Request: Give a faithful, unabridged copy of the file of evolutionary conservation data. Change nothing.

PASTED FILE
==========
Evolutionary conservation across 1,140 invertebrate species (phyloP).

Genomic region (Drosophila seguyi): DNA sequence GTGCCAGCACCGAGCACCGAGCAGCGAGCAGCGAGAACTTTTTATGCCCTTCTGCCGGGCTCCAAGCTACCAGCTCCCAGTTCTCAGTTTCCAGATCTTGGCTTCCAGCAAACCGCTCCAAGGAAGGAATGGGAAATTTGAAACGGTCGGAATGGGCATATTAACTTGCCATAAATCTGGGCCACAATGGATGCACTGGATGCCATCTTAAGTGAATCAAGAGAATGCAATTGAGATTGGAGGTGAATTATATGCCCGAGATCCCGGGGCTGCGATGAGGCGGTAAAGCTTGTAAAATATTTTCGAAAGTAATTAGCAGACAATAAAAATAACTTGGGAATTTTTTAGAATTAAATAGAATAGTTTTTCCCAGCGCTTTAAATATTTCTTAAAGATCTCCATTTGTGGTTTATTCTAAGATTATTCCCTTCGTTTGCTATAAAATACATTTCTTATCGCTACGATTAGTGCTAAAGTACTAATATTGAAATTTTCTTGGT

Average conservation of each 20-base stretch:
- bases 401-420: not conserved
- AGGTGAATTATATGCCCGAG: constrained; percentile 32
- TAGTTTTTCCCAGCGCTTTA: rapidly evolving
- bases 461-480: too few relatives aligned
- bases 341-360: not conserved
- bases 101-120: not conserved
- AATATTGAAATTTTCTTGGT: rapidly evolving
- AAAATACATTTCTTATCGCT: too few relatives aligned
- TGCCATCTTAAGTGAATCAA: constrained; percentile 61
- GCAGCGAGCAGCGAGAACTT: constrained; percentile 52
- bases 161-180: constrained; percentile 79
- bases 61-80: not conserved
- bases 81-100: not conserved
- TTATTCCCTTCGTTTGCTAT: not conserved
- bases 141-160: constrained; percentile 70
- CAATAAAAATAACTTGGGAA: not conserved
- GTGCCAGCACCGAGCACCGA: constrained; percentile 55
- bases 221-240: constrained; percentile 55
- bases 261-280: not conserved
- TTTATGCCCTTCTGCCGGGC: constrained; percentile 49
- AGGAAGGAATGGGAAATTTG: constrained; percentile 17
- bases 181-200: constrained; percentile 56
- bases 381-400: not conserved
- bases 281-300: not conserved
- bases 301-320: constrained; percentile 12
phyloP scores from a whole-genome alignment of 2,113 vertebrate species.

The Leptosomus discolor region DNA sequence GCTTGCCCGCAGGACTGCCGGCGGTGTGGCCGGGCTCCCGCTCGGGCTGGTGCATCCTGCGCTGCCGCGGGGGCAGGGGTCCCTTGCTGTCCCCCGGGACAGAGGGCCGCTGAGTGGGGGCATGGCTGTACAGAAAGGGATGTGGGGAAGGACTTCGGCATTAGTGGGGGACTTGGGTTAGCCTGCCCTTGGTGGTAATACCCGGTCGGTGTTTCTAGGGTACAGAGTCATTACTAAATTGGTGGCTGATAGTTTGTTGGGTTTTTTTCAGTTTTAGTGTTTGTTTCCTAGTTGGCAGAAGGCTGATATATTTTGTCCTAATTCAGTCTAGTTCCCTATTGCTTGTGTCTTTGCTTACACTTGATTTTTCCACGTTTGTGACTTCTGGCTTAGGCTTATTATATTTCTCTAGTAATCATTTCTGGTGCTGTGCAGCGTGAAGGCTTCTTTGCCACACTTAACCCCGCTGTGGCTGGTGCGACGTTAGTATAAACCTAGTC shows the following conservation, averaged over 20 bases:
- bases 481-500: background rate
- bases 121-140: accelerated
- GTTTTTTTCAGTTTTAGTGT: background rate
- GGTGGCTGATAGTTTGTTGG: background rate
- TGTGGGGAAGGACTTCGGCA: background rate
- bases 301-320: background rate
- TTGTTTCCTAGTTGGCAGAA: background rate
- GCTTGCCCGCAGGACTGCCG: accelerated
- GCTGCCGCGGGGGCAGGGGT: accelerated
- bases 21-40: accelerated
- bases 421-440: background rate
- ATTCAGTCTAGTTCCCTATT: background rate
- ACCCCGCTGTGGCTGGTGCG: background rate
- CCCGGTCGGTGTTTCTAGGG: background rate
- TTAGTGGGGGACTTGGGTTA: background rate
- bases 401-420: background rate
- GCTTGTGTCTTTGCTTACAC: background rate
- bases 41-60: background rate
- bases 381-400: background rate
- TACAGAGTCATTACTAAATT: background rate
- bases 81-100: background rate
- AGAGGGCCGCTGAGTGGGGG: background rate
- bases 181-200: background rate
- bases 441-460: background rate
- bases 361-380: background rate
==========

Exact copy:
Evolutionary conservation across 1,140 invertebrate species (phyloP).

Genomic region (Drosophila seguyi): DNA sequence GTGCCAGCACCGAGCACCGAGCAGCGAGCAGCGAGAACTTTTTATGCCCTTCTGCCGGGCTCCAAGCTACCAGCTCCCAGTTCTCAGTTTCCAGATCTTGGCTTCCAGCAAACCGCTCCAAGGAAGGAATGGGAAATTTGAAACGGTCGGAATGGGCATATTAACTTGCCATAAATCTGGGCCACAATGGATGCACTGGATGCCATCTTAAGTGAATCAAGAGAATGCAATTGAGATTGGAGGTGAATTATATGCCCGAGATCCCGGGGCTGCGATGAGGCGGTAAAGCTTGTAAAATATTTTCGAAAGTAATTAGCAGACAATAAAAATAACTTGGGAATTTTTTAGAATTAAATAGAATAGTTTTTCCCAGCGCTTTAAATATTTCTTAAAGATCTCCATTTGTGGTTTATTCTAAGATTATTCCCTTCGTTTGCTATAAAATACATTTCTTATCGCTACGATTAGTGCTAAAGTACTAATATTGAAATTTTCTTGGT

Average conservation of each 20-base stretch:
- bases 401-420: not conserved
- AGGTGAATTATATGCCCGAG: constrained; percentile 32
- TAGTTTTTCCCAGCGCTTTA: rapidly evolving
- bases 461-480: too few relatives aligned
- bases 341-360: not conserved
- bases 101-120: not conserved
- AATATTGAAATTTTCTTGGT: rapidly evolving
- AAAATACATTTCTTATCGCT: too few relatives aligned
- TGCCATCTTAAGTGAATCAA: constrained; percentile 61
- GCAGCGAGCAGCGAGAACTT: constrained; percentile 52
- bases 161-180: constrained; percentile 79
- bases 61-80: not conserved
- bases 81-100: not conserved
- TTATTCCCTTCGTTTGCTAT: not conserved
- bases 141-160: constrained; percentile 70
- CAATAAAAATAACTTGGGAA: not conserved
- GTGCCAGCACCGAGCACCGA: constrained; percentile 55
- bases 221-240: constrained; percentile 55
- bases 261-280: not conserved
- TTTATGCCCTTCTGCCGGGC: constrained; percentile 49
- AGGAAGGAATGGGAAATTTG: constrained; percentile 17
- bases 181-200: constrained; percentile 56
- bases 381-400: not conserved
- bases 281-300: not conserved
- bases 301-320: constrained; percentile 12
phyloP scores from a whole-genome alignment of 2,113 vertebrate species.

The Leptosomus discolor region DNA sequence GCTTGCCCGCAGGACTGCCGGCGGTGTGGCCGGGCTCCCGCTCGGGCTGGTGCATCCTGCGCTGCCGCGGGGGCAGGGGTCCCTTGCTGTCCCCCGGGACAGAGGGCCGCTGAGTGGGGGCATGGCTGTACAGAAAGGGATGTGGGGAAGGACTTCGGCATTAGTGGGGGACTTGGGTTAGCCTGCCCTTGGTGGTAATACCCGGTCGGTGTTTCTAGGGTACAGAGTCATTACTAAATTGGTGGCTGATAGTTTGTTGGGTTTTTTTCAGTTTTAGTGTTTGTTTCCTAGTTGGCAGAAGGCTGATATATTTTGTCCTAATTCAGTCTAGTTCCCTATTGCTTGTGTCTTTGCTTACACTTGATTTTTCCACGTTTGTGACTTCTGGCTTAGGCTTATTATATTTCTCTAGTAATCATTTCTGGTGCTGTGCAGCGTGAAGGCTTCTTTGCCACACTTAACCCCGCTGTGGCTGGTGCGACGTTAGTATAAACCTAGTC shows the following conservation, averaged over 20 bases:
- bases 481-500: background rate
- bases 121-140: accelerated
- GTTTTTTTCAGTTTTAGTGT: background rate
- GGTGGCTGATAGTTTGTTGG: background rate
- TGTGGGGAAGGACTTCGGCA: background rate
- bases 301-320: background rate
- TTGTTTCCTAGTTGGCAGAA: background rate
- GCTTGCCCGCAGGACTGCCG: accelerated
- GCTGCCGCGGGGGCAGGGGT: accelerated
- bases 21-40: accelerated
- bases 421-440: background rate
- ATTCAGTCTAGTTCCCTATT: background rate
- ACCCCGCTGTGGCTGGTGCG: background rate
- CCCGGTCGGTGTTTCTAGGG: background rate
- TTAGTGGGGGACTTGGGTTA: background rate
- bases 401-420: background rate
- GCTTGTGTCTTTGCTTACAC: background rate
- bases 41-60: background rate
- bases 381-400: background rate
- TACAGAGTCATTACTAAATT: background rate
- bases 81-100: background rate
- AGAGGGCCGCTGAGTGGGGG: background rate
- bases 181-200: background rate
- bases 441-460: background rate
- bases 361-380: background rate